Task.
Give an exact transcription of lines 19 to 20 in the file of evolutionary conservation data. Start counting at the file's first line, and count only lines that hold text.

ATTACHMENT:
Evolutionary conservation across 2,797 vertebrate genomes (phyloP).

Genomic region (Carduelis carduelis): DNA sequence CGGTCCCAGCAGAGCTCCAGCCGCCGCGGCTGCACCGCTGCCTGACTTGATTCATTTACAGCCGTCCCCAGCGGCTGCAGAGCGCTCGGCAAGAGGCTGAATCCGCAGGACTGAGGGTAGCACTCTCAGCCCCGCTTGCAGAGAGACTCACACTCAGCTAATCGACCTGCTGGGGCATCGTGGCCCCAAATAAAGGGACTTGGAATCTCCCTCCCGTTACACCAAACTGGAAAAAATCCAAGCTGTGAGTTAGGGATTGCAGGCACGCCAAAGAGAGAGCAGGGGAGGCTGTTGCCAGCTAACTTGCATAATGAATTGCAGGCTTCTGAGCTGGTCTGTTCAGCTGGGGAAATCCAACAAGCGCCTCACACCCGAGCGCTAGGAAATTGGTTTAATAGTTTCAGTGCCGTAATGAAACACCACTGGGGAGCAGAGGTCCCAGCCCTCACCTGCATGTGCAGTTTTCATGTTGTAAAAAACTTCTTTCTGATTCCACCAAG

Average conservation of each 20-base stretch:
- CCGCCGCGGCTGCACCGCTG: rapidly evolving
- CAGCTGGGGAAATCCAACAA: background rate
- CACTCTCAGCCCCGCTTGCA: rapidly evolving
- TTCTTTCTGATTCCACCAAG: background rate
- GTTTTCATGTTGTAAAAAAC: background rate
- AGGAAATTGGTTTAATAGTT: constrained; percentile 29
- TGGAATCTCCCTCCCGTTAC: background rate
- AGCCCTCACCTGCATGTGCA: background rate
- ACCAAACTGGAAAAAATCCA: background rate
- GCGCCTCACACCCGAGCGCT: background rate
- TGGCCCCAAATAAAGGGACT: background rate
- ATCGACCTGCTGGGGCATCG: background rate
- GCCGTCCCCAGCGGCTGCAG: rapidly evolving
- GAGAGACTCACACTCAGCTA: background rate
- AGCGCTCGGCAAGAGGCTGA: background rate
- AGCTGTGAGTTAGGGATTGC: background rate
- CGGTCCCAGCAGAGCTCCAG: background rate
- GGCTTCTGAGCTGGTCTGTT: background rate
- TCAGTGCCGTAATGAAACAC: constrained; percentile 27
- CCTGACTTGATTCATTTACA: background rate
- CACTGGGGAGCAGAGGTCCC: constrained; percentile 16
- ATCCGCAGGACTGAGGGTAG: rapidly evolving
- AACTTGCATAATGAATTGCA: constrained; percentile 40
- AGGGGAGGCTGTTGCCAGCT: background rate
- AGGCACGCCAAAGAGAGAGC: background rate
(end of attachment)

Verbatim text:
- AGCTGTGAGTTAGGGATTGC: background rate
- CGGTCCCAGCAGAGCTCCAG: background rate